Wallace Stegner American Literature Analysis
Stegner wrote in the great tradition of American realism. Other famous authors of this school were William Dean Howells, Theodore Dreiser, Sherwood Anderson, Stephen Crane, and William Faulkner, to name only a few. The distinguishing feature of realistic fiction is that it deals with ordinary events in the lives of ordinary people; the author’s intention is to make the work resemble real life as most people experience it. Plots do not take spectacular turns but evolve slowly, the way most lives evolve. Changes do occur in people’s lives, but they take place slowly and without any orderly pattern.
It was appropriate for Stegner to work in the tradition of realism because it was his lifelong purpose to depict what the American West was really like. For many years, popular fiction had been presenting a lurid picture of the West. The general public imagined a panorama of cowboys and Indians, the U.S. Cavalry riding to the rescue, shootouts on Main Street, masked bandits holding up stagecoaches, cattle stampedes, burning wagon trains, saloons full of drunken men and immoral women, and all the other stereotypes that are still perpetuated in motion pictures and on television. In his famous short story “The Blue Hotel” (1898), Stephen Crane highlighted the contrast between the real West and the Wild West of dime novels; this was what Stegner also wanted to do.
Stegner knew that, in reality, most of its people were quiet, hardworking pioneers trying to build homes and raise families. These were the people he admired, not legendary figures such as Billy the Kid or Jesse James. Many of Stegner’s male characters carried guns, but they could not draw their weapons in a split second or shoot with superhuman accuracy.
The problem with literary realism is that it can be dull, as real life contains few dramatic events. Realism depends on sensitive description and close psychological analysis; the most important events take place inside characters’ minds. Stegner was especially interested in how people change. In his novels, these changes may take place over lifetimes; in his short stories, the character changes often take place in a matter of minutes, as in “The Blue-Winged Teal.”
Novelist James Joyce applied the word “epiphany” to fiction. An epiphany, in this sense, is like a miniature religious experience, a spiritual insight into the true nature of reality that brings about a change of character. These are not necessarily pleasant experiences but can be unpleasant or even terrifying; nevertheless, they are an essential part of growing up. Such epiphanies are integral to many of Stegner’s short stories and novels.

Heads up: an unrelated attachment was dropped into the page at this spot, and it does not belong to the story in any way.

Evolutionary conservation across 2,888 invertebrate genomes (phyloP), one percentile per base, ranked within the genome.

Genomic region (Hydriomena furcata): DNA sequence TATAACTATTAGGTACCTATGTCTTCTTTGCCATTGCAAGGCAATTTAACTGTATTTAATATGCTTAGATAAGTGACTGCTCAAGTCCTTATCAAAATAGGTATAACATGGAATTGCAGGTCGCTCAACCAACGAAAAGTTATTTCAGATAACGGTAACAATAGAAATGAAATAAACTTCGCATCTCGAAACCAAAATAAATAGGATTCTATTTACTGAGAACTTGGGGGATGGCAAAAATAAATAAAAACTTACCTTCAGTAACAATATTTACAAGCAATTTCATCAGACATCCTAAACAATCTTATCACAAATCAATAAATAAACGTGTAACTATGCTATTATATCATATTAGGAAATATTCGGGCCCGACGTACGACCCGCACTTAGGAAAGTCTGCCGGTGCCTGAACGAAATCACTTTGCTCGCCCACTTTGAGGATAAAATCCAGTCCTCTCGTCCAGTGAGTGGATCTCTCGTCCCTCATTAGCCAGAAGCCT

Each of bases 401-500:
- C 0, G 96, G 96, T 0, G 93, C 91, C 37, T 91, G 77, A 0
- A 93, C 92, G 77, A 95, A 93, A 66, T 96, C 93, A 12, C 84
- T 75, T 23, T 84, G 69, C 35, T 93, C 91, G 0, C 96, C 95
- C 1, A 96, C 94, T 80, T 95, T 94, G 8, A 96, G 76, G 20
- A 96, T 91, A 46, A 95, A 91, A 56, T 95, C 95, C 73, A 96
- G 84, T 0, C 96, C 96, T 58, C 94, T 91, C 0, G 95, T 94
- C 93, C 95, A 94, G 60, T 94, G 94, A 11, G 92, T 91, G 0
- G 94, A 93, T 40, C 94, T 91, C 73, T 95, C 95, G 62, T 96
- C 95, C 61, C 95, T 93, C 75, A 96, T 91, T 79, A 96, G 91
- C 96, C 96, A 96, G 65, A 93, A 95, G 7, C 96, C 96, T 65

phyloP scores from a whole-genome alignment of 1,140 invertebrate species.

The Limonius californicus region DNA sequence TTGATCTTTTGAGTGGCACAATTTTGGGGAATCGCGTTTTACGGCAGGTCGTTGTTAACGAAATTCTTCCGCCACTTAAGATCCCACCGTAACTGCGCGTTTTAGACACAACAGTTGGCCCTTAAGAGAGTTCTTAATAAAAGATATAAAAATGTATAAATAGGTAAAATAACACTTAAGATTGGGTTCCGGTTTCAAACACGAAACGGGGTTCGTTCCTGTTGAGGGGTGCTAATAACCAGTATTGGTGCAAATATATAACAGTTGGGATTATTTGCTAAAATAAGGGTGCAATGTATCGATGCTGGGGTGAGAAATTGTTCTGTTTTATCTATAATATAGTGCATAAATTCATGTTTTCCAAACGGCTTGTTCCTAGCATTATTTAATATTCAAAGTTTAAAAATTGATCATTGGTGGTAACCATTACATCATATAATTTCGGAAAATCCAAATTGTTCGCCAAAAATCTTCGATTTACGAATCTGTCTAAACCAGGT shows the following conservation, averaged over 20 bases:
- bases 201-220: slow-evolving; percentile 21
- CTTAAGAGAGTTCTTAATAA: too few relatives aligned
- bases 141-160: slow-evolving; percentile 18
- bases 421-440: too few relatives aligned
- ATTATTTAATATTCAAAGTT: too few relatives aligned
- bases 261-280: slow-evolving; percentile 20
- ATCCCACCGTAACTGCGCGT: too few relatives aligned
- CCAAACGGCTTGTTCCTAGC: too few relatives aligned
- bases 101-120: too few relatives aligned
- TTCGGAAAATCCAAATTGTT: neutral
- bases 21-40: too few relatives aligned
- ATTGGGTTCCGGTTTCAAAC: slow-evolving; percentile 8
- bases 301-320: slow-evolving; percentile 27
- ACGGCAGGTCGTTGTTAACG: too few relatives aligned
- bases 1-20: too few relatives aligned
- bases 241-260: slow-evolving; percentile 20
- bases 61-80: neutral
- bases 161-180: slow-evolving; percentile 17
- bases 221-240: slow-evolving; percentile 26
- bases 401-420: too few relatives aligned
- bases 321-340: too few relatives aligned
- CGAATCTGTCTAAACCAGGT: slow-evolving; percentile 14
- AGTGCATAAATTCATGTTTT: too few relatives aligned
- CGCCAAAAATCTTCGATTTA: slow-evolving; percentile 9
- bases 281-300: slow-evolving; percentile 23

In “The Blue-Winged Teal,” for example, the whole point of the story is to be found in young Henry Lederer’s sudden insight into his father’s true nature—and, hence, into his own true nature as his father’s son. In Stegner’s best-known novel, Angle of Repose (1971), the hundreds of pages of narrative lead up to the final epiphany in which the narrator, Lyman Ward, understands his grandparents, their whole generation, their world, and his own nature as their descendant. He understands something that his contemporaries are in danger of forgetting: that it is important to learn to accept life with all of its limitations.
Although Stegner was a contemporary of many of America’s most famous authors, including F. Scott Fitzgerald and Ernest Hemingway, he never achieved comparable popular success. His low-key approach to writing was not calculated to attract a mass audience. He supported himself and his family by teaching in colleges and consequently did not feel compelled to sensationalize his material. He is known to connoisseurs of good writing for his sensitive descriptions of people and places as well as for his crystal-clear, unaffected prose style. Readers who are looking for thrills may be disappointed with Stegner’s fiction, but those who are looking for understanding of human nature will find his work satisfying.
Stegner preferred writing about the nineteenth century to the twentieth. He was appalled by the growing scorn of the work ethic, the loss of religious faith, the cynicism about morality, the use of drugs, and the sexual libertinism that he regarded as diseases of the modern world. His interest in the past led him to write history and biography as well as fiction.
Although Stegner is best known as a fiction writer, he left a large body of distinguished nonfiction behind when he died at the age of eighty-four. This versatility is the mark of keen intelligence and dedication to literature. He was also a college professor for much of his life, passing on to younger generations his love of learning, his love of literature, and his love for the American West.
The Big Rock Candy Mountain
First published: 1943
Type of work: Novel
A man drags his wife and two sons all over the West in search of riches but ends up penniless and disillusioned.
The Big Rock Candy Mountain was Stegner’s first critical and popular success. The title derives from a popular song of the early twentieth century which describes “The Big Rock Candy Mountain” as a utopia where riches grow on bushes.
The book’s protagonist, Harry “Bo” Mason, is one of the many dreamers who came West in search of riches. He tries many different occupations but fails...
(The entire section is 2231 words.)